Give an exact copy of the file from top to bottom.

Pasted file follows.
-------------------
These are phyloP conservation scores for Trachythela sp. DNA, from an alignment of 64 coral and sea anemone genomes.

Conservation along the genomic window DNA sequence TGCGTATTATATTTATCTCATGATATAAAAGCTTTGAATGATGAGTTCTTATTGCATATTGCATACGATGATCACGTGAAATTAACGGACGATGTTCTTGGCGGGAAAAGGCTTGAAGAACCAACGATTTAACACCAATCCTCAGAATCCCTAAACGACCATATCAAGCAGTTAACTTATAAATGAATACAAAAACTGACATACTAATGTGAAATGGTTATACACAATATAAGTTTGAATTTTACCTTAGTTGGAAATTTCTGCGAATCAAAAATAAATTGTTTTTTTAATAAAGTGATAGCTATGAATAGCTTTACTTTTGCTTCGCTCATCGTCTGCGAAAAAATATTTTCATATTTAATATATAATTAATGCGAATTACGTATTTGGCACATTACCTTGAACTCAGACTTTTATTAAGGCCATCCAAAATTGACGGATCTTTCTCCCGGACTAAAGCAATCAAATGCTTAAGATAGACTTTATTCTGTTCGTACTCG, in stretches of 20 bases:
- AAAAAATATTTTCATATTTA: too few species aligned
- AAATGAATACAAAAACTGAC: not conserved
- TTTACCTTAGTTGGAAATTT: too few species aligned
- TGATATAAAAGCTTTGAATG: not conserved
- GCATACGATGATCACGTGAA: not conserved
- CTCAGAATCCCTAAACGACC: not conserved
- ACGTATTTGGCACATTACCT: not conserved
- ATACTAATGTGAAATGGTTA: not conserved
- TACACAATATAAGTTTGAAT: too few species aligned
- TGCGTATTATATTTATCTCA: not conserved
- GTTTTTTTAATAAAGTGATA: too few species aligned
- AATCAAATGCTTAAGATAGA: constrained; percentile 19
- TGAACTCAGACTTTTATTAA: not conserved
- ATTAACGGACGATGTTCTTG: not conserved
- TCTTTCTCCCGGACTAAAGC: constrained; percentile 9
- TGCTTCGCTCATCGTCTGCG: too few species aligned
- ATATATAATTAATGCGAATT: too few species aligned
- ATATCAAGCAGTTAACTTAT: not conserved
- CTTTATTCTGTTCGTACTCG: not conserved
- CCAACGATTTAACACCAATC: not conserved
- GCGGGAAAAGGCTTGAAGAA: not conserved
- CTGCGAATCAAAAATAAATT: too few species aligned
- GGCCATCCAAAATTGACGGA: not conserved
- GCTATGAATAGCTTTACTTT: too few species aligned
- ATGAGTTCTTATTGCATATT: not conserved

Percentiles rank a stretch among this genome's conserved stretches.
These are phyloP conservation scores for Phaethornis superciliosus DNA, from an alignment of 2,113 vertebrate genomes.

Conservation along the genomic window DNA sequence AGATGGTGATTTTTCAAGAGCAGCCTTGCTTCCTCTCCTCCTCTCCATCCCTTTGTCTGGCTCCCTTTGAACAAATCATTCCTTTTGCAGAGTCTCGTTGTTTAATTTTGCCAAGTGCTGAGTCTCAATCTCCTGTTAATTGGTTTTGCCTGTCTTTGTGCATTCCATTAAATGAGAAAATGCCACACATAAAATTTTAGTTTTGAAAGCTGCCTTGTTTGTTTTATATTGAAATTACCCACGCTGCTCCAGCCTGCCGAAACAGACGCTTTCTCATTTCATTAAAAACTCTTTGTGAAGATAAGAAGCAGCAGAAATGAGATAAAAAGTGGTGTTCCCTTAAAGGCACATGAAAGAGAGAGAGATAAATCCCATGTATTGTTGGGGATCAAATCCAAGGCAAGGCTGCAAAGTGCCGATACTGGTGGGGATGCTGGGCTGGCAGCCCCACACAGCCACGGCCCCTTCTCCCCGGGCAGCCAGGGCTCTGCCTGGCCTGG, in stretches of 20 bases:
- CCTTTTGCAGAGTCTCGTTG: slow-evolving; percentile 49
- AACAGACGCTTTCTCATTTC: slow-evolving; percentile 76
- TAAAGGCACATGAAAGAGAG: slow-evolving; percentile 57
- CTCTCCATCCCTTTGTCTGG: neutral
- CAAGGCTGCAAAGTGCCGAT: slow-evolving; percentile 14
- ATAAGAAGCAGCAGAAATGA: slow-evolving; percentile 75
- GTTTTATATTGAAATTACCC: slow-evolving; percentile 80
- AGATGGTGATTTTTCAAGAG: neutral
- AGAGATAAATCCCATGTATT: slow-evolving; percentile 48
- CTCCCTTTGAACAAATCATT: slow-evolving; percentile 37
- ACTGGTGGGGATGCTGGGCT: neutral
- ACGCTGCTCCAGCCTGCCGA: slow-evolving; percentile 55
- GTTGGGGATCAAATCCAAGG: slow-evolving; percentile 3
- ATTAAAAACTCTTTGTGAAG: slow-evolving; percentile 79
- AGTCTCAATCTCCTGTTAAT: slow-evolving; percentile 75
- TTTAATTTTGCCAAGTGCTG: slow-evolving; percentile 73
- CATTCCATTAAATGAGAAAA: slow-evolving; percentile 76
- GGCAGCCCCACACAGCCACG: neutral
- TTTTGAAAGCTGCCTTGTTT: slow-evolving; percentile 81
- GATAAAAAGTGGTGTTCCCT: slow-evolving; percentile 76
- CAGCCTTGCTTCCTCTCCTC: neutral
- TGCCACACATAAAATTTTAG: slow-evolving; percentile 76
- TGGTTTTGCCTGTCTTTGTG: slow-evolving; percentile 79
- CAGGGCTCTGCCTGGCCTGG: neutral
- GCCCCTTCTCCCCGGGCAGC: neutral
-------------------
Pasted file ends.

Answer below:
These are phyloP conservation scores for Trachythela sp. DNA, from an alignment of 64 coral and sea anemone genomes.

Conservation along the genomic window DNA sequence TGCGTATTATATTTATCTCATGATATAAAAGCTTTGAATGATGAGTTCTTATTGCATATTGCATACGATGATCACGTGAAATTAACGGACGATGTTCTTGGCGGGAAAAGGCTTGAAGAACCAACGATTTAACACCAATCCTCAGAATCCCTAAACGACCATATCAAGCAGTTAACTTATAAATGAATACAAAAACTGACATACTAATGTGAAATGGTTATACACAATATAAGTTTGAATTTTACCTTAGTTGGAAATTTCTGCGAATCAAAAATAAATTGTTTTTTTAATAAAGTGATAGCTATGAATAGCTTTACTTTTGCTTCGCTCATCGTCTGCGAAAAAATATTTTCATATTTAATATATAATTAATGCGAATTACGTATTTGGCACATTACCTTGAACTCAGACTTTTATTAAGGCCATCCAAAATTGACGGATCTTTCTCCCGGACTAAAGCAATCAAATGCTTAAGATAGACTTTATTCTGTTCGTACTCG, in stretches of 20 bases:
- AAAAAATATTTTCATATTTA: too few species aligned
- AAATGAATACAAAAACTGAC: not conserved
- TTTACCTTAGTTGGAAATTT: too few species aligned
- TGATATAAAAGCTTTGAATG: not conserved
- GCATACGATGATCACGTGAA: not conserved
- CTCAGAATCCCTAAACGACC: not conserved
- ACGTATTTGGCACATTACCT: not conserved
- ATACTAATGTGAAATGGTTA: not conserved
- TACACAATATAAGTTTGAAT: too few species aligned
- TGCGTATTATATTTATCTCA: not conserved
- GTTTTTTTAATAAAGTGATA: too few species aligned
- AATCAAATGCTTAAGATAGA: constrained; percentile 19
- TGAACTCAGACTTTTATTAA: not conserved
- ATTAACGGACGATGTTCTTG: not conserved
- TCTTTCTCCCGGACTAAAGC: constrained; percentile 9
- TGCTTCGCTCATCGTCTGCG: too few species aligned
- ATATATAATTAATGCGAATT: too few species aligned
- ATATCAAGCAGTTAACTTAT: not conserved
- CTTTATTCTGTTCGTACTCG: not conserved
- CCAACGATTTAACACCAATC: not conserved
- GCGGGAAAAGGCTTGAAGAA: not conserved
- CTGCGAATCAAAAATAAATT: too few species aligned
- GGCCATCCAAAATTGACGGA: not conserved
- GCTATGAATAGCTTTACTTT: too few species aligned
- ATGAGTTCTTATTGCATATT: not conserved

Percentiles rank a stretch among this genome's conserved stretches.
These are phyloP conservation scores for Phaethornis superciliosus DNA, from an alignment of 2,113 vertebrate genomes.

Conservation along the genomic window DNA sequence AGATGGTGATTTTTCAAGAGCAGCCTTGCTTCCTCTCCTCCTCTCCATCCCTTTGTCTGGCTCCCTTTGAACAAATCATTCCTTTTGCAGAGTCTCGTTGTTTAATTTTGCCAAGTGCTGAGTCTCAATCTCCTGTTAATTGGTTTTGCCTGTCTTTGTGCATTCCATTAAATGAGAAAATGCCACACATAAAATTTTAGTTTTGAAAGCTGCCTTGTTTGTTTTATATTGAAATTACCCACGCTGCTCCAGCCTGCCGAAACAGACGCTTTCTCATTTCATTAAAAACTCTTTGTGAAGATAAGAAGCAGCAGAAATGAGATAAAAAGTGGTGTTCCCTTAAAGGCACATGAAAGAGAGAGAGATAAATCCCATGTATTGTTGGGGATCAAATCCAAGGCAAGGCTGCAAAGTGCCGATACTGGTGGGGATGCTGGGCTGGCAGCCCCACACAGCCACGGCCCCTTCTCCCCGGGCAGCCAGGGCTCTGCCTGGCCTGG, in stretches of 20 bases:
- CCTTTTGCAGAGTCTCGTTG: slow-evolving; percentile 49
- AACAGACGCTTTCTCATTTC: slow-evolving; percentile 76
- TAAAGGCACATGAAAGAGAG: slow-evolving; percentile 57
- CTCTCCATCCCTTTGTCTGG: neutral
- CAAGGCTGCAAAGTGCCGAT: slow-evolving; percentile 14
- ATAAGAAGCAGCAGAAATGA: slow-evolving; percentile 75
- GTTTTATATTGAAATTACCC: slow-evolving; percentile 80
- AGATGGTGATTTTTCAAGAG: neutral
- AGAGATAAATCCCATGTATT: slow-evolving; percentile 48
- CTCCCTTTGAACAAATCATT: slow-evolving; percentile 37
- ACTGGTGGGGATGCTGGGCT: neutral
- ACGCTGCTCCAGCCTGCCGA: slow-evolving; percentile 55
- GTTGGGGATCAAATCCAAGG: slow-evolving; percentile 3
- ATTAAAAACTCTTTGTGAAG: slow-evolving; percentile 79
- AGTCTCAATCTCCTGTTAAT: slow-evolving; percentile 75
- TTTAATTTTGCCAAGTGCTG: slow-evolving; percentile 73
- CATTCCATTAAATGAGAAAA: slow-evolving; percentile 76
- GGCAGCCCCACACAGCCACG: neutral
- TTTTGAAAGCTGCCTTGTTT: slow-evolving; percentile 81
- GATAAAAAGTGGTGTTCCCT: slow-evolving; percentile 76
- CAGCCTTGCTTCCTCTCCTC: neutral
- TGCCACACATAAAATTTTAG: slow-evolving; percentile 76
- TGGTTTTGCCTGTCTTTGTG: slow-evolving; percentile 79
- CAGGGCTCTGCCTGGCCTGG: neutral
- GCCCCTTCTCCCCGGGCAGC: neutral